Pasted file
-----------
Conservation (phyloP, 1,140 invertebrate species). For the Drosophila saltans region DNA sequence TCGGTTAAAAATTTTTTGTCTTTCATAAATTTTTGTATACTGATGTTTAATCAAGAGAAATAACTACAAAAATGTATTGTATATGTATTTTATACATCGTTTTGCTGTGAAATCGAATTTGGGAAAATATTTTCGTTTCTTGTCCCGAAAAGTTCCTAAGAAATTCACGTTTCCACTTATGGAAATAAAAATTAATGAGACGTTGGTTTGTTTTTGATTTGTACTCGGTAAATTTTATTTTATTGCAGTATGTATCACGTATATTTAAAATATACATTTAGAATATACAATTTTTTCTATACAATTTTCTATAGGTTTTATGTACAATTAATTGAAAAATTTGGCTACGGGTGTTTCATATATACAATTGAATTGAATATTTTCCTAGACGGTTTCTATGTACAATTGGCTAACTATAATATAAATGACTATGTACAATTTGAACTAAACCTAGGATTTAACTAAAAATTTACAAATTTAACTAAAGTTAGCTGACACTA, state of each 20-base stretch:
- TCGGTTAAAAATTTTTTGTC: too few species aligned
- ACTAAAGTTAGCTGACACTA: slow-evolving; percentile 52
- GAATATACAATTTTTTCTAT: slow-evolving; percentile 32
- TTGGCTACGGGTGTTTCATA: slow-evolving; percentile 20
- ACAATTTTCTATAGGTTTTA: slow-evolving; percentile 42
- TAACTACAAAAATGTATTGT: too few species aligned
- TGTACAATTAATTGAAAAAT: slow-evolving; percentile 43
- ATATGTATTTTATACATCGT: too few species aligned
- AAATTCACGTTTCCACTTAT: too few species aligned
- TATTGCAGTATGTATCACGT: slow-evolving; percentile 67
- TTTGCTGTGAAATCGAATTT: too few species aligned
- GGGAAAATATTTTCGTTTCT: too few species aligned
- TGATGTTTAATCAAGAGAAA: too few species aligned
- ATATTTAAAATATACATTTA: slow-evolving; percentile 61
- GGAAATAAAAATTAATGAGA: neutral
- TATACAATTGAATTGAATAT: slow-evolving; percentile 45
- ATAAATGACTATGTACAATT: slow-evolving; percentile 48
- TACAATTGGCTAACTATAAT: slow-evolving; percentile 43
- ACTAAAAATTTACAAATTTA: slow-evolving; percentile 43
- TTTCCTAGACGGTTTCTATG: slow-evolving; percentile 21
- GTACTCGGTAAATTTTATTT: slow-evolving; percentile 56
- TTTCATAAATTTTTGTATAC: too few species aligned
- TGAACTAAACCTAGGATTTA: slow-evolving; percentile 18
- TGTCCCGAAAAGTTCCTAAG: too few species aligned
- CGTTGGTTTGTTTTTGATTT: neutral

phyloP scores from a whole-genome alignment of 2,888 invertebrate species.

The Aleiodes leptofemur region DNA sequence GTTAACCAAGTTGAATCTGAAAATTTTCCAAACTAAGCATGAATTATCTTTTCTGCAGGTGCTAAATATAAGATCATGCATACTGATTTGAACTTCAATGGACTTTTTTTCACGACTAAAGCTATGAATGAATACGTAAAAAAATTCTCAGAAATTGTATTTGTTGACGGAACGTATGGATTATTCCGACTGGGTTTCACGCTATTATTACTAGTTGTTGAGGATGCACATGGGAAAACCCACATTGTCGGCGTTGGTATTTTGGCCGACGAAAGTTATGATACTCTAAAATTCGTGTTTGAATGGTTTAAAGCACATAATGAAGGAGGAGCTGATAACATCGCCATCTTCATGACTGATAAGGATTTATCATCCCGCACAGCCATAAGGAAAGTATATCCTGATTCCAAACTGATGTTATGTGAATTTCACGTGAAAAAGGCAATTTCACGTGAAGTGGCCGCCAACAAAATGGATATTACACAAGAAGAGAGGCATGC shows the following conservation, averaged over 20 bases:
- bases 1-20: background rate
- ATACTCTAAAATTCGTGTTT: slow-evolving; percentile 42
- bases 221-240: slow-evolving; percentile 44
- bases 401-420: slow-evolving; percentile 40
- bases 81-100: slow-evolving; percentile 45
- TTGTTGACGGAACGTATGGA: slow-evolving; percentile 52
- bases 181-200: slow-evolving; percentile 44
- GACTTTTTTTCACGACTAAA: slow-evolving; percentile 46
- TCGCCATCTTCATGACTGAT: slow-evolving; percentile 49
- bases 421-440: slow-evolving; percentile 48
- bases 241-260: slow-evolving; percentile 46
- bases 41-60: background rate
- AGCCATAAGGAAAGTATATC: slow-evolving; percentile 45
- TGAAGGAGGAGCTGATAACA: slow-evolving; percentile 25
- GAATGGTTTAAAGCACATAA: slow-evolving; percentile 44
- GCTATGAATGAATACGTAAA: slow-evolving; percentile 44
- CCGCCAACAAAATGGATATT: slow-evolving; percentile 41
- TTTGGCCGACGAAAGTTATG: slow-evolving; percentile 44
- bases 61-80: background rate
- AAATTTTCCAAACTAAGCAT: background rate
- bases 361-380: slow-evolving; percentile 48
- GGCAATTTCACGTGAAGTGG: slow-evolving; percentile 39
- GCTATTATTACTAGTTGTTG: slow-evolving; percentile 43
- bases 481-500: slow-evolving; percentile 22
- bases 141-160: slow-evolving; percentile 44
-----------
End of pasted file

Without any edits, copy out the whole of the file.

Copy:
Conservation (phyloP, 1,140 invertebrate species). For the Drosophila saltans region DNA sequence TCGGTTAAAAATTTTTTGTCTTTCATAAATTTTTGTATACTGATGTTTAATCAAGAGAAATAACTACAAAAATGTATTGTATATGTATTTTATACATCGTTTTGCTGTGAAATCGAATTTGGGAAAATATTTTCGTTTCTTGTCCCGAAAAGTTCCTAAGAAATTCACGTTTCCACTTATGGAAATAAAAATTAATGAGACGTTGGTTTGTTTTTGATTTGTACTCGGTAAATTTTATTTTATTGCAGTATGTATCACGTATATTTAAAATATACATTTAGAATATACAATTTTTTCTATACAATTTTCTATAGGTTTTATGTACAATTAATTGAAAAATTTGGCTACGGGTGTTTCATATATACAATTGAATTGAATATTTTCCTAGACGGTTTCTATGTACAATTGGCTAACTATAATATAAATGACTATGTACAATTTGAACTAAACCTAGGATTTAACTAAAAATTTACAAATTTAACTAAAGTTAGCTGACACTA, state of each 20-base stretch:
- TCGGTTAAAAATTTTTTGTC: too few species aligned
- ACTAAAGTTAGCTGACACTA: slow-evolving; percentile 52
- GAATATACAATTTTTTCTAT: slow-evolving; percentile 32
- TTGGCTACGGGTGTTTCATA: slow-evolving; percentile 20
- ACAATTTTCTATAGGTTTTA: slow-evolving; percentile 42
- TAACTACAAAAATGTATTGT: too few species aligned
- TGTACAATTAATTGAAAAAT: slow-evolving; percentile 43
- ATATGTATTTTATACATCGT: too few species aligned
- AAATTCACGTTTCCACTTAT: too few species aligned
- TATTGCAGTATGTATCACGT: slow-evolving; percentile 67
- TTTGCTGTGAAATCGAATTT: too few species aligned
- GGGAAAATATTTTCGTTTCT: too few species aligned
- TGATGTTTAATCAAGAGAAA: too few species aligned
- ATATTTAAAATATACATTTA: slow-evolving; percentile 61
- GGAAATAAAAATTAATGAGA: neutral
- TATACAATTGAATTGAATAT: slow-evolving; percentile 45
- ATAAATGACTATGTACAATT: slow-evolving; percentile 48
- TACAATTGGCTAACTATAAT: slow-evolving; percentile 43
- ACTAAAAATTTACAAATTTA: slow-evolving; percentile 43
- TTTCCTAGACGGTTTCTATG: slow-evolving; percentile 21
- GTACTCGGTAAATTTTATTT: slow-evolving; percentile 56
- TTTCATAAATTTTTGTATAC: too few species aligned
- TGAACTAAACCTAGGATTTA: slow-evolving; percentile 18
- TGTCCCGAAAAGTTCCTAAG: too few species aligned
- CGTTGGTTTGTTTTTGATTT: neutral

phyloP scores from a whole-genome alignment of 2,888 invertebrate species.

The Aleiodes leptofemur region DNA sequence GTTAACCAAGTTGAATCTGAAAATTTTCCAAACTAAGCATGAATTATCTTTTCTGCAGGTGCTAAATATAAGATCATGCATACTGATTTGAACTTCAATGGACTTTTTTTCACGACTAAAGCTATGAATGAATACGTAAAAAAATTCTCAGAAATTGTATTTGTTGACGGAACGTATGGATTATTCCGACTGGGTTTCACGCTATTATTACTAGTTGTTGAGGATGCACATGGGAAAACCCACATTGTCGGCGTTGGTATTTTGGCCGACGAAAGTTATGATACTCTAAAATTCGTGTTTGAATGGTTTAAAGCACATAATGAAGGAGGAGCTGATAACATCGCCATCTTCATGACTGATAAGGATTTATCATCCCGCACAGCCATAAGGAAAGTATATCCTGATTCCAAACTGATGTTATGTGAATTTCACGTGAAAAAGGCAATTTCACGTGAAGTGGCCGCCAACAAAATGGATATTACACAAGAAGAGAGGCATGC shows the following conservation, averaged over 20 bases:
- bases 1-20: background rate
- ATACTCTAAAATTCGTGTTT: slow-evolving; percentile 42
- bases 221-240: slow-evolving; percentile 44
- bases 401-420: slow-evolving; percentile 40
- bases 81-100: slow-evolving; percentile 45
- TTGTTGACGGAACGTATGGA: slow-evolving; percentile 52
- bases 181-200: slow-evolving; percentile 44
- GACTTTTTTTCACGACTAAA: slow-evolving; percentile 46
- TCGCCATCTTCATGACTGAT: slow-evolving; percentile 49
- bases 421-440: slow-evolving; percentile 48
- bases 241-260: slow-evolving; percentile 46
- bases 41-60: background rate
- AGCCATAAGGAAAGTATATC: slow-evolving; percentile 45
- TGAAGGAGGAGCTGATAACA: slow-evolving; percentile 25
- GAATGGTTTAAAGCACATAA: slow-evolving; percentile 44
- GCTATGAATGAATACGTAAA: slow-evolving; percentile 44
- CCGCCAACAAAATGGATATT: slow-evolving; percentile 41
- TTTGGCCGACGAAAGTTATG: slow-evolving; percentile 44
- bases 61-80: background rate
- AAATTTTCCAAACTAAGCAT: background rate
- bases 361-380: slow-evolving; percentile 48
- GGCAATTTCACGTGAAGTGG: slow-evolving; percentile 39
- GCTATTATTACTAGTTGTTG: slow-evolving; percentile 43
- bases 481-500: slow-evolving; percentile 22
- bases 141-160: slow-evolving; percentile 44